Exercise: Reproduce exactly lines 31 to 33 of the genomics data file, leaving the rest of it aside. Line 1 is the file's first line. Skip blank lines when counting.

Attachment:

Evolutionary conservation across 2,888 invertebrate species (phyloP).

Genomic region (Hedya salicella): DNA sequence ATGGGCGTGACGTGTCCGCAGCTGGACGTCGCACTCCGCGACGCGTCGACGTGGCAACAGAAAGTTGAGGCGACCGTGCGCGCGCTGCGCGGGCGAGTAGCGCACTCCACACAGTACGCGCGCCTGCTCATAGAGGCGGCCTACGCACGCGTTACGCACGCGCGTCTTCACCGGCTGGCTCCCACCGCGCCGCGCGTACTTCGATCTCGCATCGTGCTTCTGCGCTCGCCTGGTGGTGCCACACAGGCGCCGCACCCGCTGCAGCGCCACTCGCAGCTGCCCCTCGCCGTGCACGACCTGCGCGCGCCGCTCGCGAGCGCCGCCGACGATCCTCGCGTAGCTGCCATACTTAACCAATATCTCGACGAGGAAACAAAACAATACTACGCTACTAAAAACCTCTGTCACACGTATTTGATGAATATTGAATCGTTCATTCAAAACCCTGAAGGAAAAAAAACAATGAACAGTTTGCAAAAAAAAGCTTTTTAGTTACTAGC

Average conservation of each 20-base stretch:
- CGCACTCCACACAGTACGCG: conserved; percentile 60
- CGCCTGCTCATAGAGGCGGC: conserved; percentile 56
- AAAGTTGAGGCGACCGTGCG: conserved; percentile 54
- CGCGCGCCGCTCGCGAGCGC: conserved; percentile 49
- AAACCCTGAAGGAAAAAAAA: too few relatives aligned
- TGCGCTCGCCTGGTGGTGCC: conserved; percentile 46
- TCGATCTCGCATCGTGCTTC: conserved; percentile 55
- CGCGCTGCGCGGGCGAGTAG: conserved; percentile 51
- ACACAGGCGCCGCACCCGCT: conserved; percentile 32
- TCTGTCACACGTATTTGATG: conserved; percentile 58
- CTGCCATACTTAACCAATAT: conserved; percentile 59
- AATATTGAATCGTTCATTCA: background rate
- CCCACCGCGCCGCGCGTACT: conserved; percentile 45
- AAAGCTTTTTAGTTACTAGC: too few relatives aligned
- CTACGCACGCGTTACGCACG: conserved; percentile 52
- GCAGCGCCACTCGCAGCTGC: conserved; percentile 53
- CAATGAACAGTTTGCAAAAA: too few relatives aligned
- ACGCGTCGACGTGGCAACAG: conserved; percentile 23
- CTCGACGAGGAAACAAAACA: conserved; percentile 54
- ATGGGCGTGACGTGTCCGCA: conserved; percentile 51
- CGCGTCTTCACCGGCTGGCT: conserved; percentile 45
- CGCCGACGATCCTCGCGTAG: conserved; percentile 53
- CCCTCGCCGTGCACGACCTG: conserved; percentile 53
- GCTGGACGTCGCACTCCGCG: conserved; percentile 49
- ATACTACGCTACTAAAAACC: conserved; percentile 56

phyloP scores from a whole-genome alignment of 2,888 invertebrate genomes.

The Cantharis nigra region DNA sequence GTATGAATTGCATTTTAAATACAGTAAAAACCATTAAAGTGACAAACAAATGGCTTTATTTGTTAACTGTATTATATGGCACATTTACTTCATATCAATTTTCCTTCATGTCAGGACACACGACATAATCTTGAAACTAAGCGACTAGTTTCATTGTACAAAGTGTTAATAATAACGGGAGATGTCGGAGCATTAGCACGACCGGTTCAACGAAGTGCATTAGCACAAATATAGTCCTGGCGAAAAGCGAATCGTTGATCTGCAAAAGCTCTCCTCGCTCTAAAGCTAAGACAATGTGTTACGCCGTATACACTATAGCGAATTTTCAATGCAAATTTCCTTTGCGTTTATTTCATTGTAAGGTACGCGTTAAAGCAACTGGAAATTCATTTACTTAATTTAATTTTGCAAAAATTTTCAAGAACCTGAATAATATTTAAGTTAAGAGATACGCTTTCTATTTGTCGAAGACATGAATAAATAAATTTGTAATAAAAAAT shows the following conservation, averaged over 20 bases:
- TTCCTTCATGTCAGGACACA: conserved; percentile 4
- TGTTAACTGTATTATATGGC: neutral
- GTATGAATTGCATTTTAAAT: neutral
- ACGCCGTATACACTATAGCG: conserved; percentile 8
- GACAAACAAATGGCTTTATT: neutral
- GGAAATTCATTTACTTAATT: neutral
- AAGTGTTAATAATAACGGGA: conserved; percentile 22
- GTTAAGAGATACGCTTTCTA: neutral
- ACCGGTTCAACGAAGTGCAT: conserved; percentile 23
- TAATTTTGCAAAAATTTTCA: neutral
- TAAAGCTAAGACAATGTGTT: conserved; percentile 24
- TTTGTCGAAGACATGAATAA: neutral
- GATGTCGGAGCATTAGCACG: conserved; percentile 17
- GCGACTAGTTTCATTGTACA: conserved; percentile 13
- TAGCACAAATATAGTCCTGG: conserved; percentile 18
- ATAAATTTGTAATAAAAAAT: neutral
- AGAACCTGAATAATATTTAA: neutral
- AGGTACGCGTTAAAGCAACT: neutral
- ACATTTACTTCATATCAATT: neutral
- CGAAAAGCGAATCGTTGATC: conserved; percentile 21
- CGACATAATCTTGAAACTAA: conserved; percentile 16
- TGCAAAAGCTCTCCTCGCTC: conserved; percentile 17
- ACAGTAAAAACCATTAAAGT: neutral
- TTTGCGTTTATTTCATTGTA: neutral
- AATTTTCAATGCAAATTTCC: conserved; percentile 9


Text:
- TTCCTTCATGTCAGGACACA: conserved; percentile 4
- TGTTAACTGTATTATATGGC: neutral
- GTATGAATTGCATTTTAAAT: neutral